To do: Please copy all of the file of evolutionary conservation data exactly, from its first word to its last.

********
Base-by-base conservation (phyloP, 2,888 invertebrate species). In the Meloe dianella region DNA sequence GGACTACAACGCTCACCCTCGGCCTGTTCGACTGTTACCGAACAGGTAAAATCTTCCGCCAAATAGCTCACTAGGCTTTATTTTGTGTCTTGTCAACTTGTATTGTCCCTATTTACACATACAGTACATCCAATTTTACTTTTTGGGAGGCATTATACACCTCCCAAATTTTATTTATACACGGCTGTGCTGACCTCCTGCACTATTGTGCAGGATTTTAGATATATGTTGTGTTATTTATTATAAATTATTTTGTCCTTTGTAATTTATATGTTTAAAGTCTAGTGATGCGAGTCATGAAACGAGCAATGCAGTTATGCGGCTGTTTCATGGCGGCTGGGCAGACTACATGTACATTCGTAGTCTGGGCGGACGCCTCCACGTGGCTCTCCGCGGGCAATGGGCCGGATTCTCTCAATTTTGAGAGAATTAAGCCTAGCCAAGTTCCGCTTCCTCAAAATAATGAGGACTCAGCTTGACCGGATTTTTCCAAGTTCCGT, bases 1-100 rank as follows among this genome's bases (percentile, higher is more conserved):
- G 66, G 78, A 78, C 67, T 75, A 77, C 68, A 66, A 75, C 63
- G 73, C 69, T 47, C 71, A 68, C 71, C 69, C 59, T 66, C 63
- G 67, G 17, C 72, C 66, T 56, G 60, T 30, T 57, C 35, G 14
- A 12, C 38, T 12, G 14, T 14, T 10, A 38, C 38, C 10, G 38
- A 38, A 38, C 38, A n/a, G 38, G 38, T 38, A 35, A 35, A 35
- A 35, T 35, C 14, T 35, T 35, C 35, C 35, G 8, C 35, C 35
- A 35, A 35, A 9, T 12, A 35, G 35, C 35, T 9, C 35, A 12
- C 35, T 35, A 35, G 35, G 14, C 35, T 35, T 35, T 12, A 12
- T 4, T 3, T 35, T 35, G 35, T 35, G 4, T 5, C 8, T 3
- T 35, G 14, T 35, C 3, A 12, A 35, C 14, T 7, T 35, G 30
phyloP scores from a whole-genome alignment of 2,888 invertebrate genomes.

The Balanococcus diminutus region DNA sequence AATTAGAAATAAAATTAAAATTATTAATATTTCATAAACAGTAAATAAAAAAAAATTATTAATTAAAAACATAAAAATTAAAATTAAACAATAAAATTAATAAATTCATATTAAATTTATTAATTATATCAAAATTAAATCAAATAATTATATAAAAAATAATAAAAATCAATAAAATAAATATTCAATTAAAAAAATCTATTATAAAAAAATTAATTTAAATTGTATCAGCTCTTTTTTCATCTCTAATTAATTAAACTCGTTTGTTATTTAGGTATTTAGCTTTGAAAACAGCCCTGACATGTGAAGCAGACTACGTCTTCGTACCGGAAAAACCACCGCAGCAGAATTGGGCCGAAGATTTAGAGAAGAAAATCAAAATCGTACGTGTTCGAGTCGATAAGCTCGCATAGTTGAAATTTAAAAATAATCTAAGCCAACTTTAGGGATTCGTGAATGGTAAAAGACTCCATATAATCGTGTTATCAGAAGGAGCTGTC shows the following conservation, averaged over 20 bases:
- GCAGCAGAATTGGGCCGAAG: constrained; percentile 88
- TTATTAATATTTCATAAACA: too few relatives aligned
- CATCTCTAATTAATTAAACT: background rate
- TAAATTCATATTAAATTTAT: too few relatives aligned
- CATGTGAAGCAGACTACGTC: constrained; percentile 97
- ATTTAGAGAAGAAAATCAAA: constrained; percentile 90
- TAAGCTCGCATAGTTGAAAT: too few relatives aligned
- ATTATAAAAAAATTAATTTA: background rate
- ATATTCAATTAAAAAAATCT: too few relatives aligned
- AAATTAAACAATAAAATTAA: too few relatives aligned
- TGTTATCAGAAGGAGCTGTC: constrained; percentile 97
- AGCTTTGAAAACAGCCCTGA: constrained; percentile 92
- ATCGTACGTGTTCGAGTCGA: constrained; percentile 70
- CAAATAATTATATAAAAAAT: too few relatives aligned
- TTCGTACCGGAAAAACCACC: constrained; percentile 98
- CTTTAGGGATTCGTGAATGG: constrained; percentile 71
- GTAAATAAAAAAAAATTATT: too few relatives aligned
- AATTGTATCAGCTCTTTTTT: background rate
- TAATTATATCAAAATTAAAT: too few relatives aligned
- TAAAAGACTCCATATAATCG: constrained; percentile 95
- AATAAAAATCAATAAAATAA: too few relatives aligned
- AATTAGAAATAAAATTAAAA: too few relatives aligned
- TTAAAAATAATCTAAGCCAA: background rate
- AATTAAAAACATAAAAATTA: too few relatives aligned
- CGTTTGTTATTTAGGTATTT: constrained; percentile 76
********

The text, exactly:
Base-by-base conservation (phyloP, 2,888 invertebrate species). In the Meloe dianella region DNA sequence GGACTACAACGCTCACCCTCGGCCTGTTCGACTGTTACCGAACAGGTAAAATCTTCCGCCAAATAGCTCACTAGGCTTTATTTTGTGTCTTGTCAACTTGTATTGTCCCTATTTACACATACAGTACATCCAATTTTACTTTTTGGGAGGCATTATACACCTCCCAAATTTTATTTATACACGGCTGTGCTGACCTCCTGCACTATTGTGCAGGATTTTAGATATATGTTGTGTTATTTATTATAAATTATTTTGTCCTTTGTAATTTATATGTTTAAAGTCTAGTGATGCGAGTCATGAAACGAGCAATGCAGTTATGCGGCTGTTTCATGGCGGCTGGGCAGACTACATGTACATTCGTAGTCTGGGCGGACGCCTCCACGTGGCTCTCCGCGGGCAATGGGCCGGATTCTCTCAATTTTGAGAGAATTAAGCCTAGCCAAGTTCCGCTTCCTCAAAATAATGAGGACTCAGCTTGACCGGATTTTTCCAAGTTCCGT, bases 1-100 rank as follows among this genome's bases (percentile, higher is more conserved):
- G 66, G 78, A 78, C 67, T 75, A 77, C 68, A 66, A 75, C 63
- G 73, C 69, T 47, C 71, A 68, C 71, C 69, C 59, T 66, C 63
- G 67, G 17, C 72, C 66, T 56, G 60, T 30, T 57, C 35, G 14
- A 12, C 38, T 12, G 14, T 14, T 10, A 38, C 38, C 10, G 38
- A 38, A 38, C 38, A n/a, G 38, G 38, T 38, A 35, A 35, A 35
- A 35, T 35, C 14, T 35, T 35, C 35, C 35, G 8, C 35, C 35
- A 35, A 35, A 9, T 12, A 35, G 35, C 35, T 9, C 35, A 12
- C 35, T 35, A 35, G 35, G 14, C 35, T 35, T 35, T 12, A 12
- T 4, T 3, T 35, T 35, G 35, T 35, G 4, T 5, C 8, T 3
- T 35, G 14, T 35, C 3, A 12, A 35, C 14, T 7, T 35, G 30
phyloP scores from a whole-genome alignment of 2,888 invertebrate genomes.

The Balanococcus diminutus region DNA sequence AATTAGAAATAAAATTAAAATTATTAATATTTCATAAACAGTAAATAAAAAAAAATTATTAATTAAAAACATAAAAATTAAAATTAAACAATAAAATTAATAAATTCATATTAAATTTATTAATTATATCAAAATTAAATCAAATAATTATATAAAAAATAATAAAAATCAATAAAATAAATATTCAATTAAAAAAATCTATTATAAAAAAATTAATTTAAATTGTATCAGCTCTTTTTTCATCTCTAATTAATTAAACTCGTTTGTTATTTAGGTATTTAGCTTTGAAAACAGCCCTGACATGTGAAGCAGACTACGTCTTCGTACCGGAAAAACCACCGCAGCAGAATTGGGCCGAAGATTTAGAGAAGAAAATCAAAATCGTACGTGTTCGAGTCGATAAGCTCGCATAGTTGAAATTTAAAAATAATCTAAGCCAACTTTAGGGATTCGTGAATGGTAAAAGACTCCATATAATCGTGTTATCAGAAGGAGCTGTC shows the following conservation, averaged over 20 bases:
- GCAGCAGAATTGGGCCGAAG: constrained; percentile 88
- TTATTAATATTTCATAAACA: too few relatives aligned
- CATCTCTAATTAATTAAACT: background rate
- TAAATTCATATTAAATTTAT: too few relatives aligned
- CATGTGAAGCAGACTACGTC: constrained; percentile 97
- ATTTAGAGAAGAAAATCAAA: constrained; percentile 90
- TAAGCTCGCATAGTTGAAAT: too few relatives aligned
- ATTATAAAAAAATTAATTTA: background rate
- ATATTCAATTAAAAAAATCT: too few relatives aligned
- AAATTAAACAATAAAATTAA: too few relatives aligned
- TGTTATCAGAAGGAGCTGTC: constrained; percentile 97
- AGCTTTGAAAACAGCCCTGA: constrained; percentile 92
- ATCGTACGTGTTCGAGTCGA: constrained; percentile 70
- CAAATAATTATATAAAAAAT: too few relatives aligned
- TTCGTACCGGAAAAACCACC: constrained; percentile 98
- CTTTAGGGATTCGTGAATGG: constrained; percentile 71
- GTAAATAAAAAAAAATTATT: too few relatives aligned
- AATTGTATCAGCTCTTTTTT: background rate
- TAATTATATCAAAATTAAAT: too few relatives aligned
- TAAAAGACTCCATATAATCG: constrained; percentile 95
- AATAAAAATCAATAAAATAA: too few relatives aligned
- AATTAGAAATAAAATTAAAA: too few relatives aligned
- TTAAAAATAATCTAAGCCAA: background rate
- AATTAAAAACATAAAAATTA: too few relatives aligned
- CGTTTGTTATTTAGGTATTT: constrained; percentile 76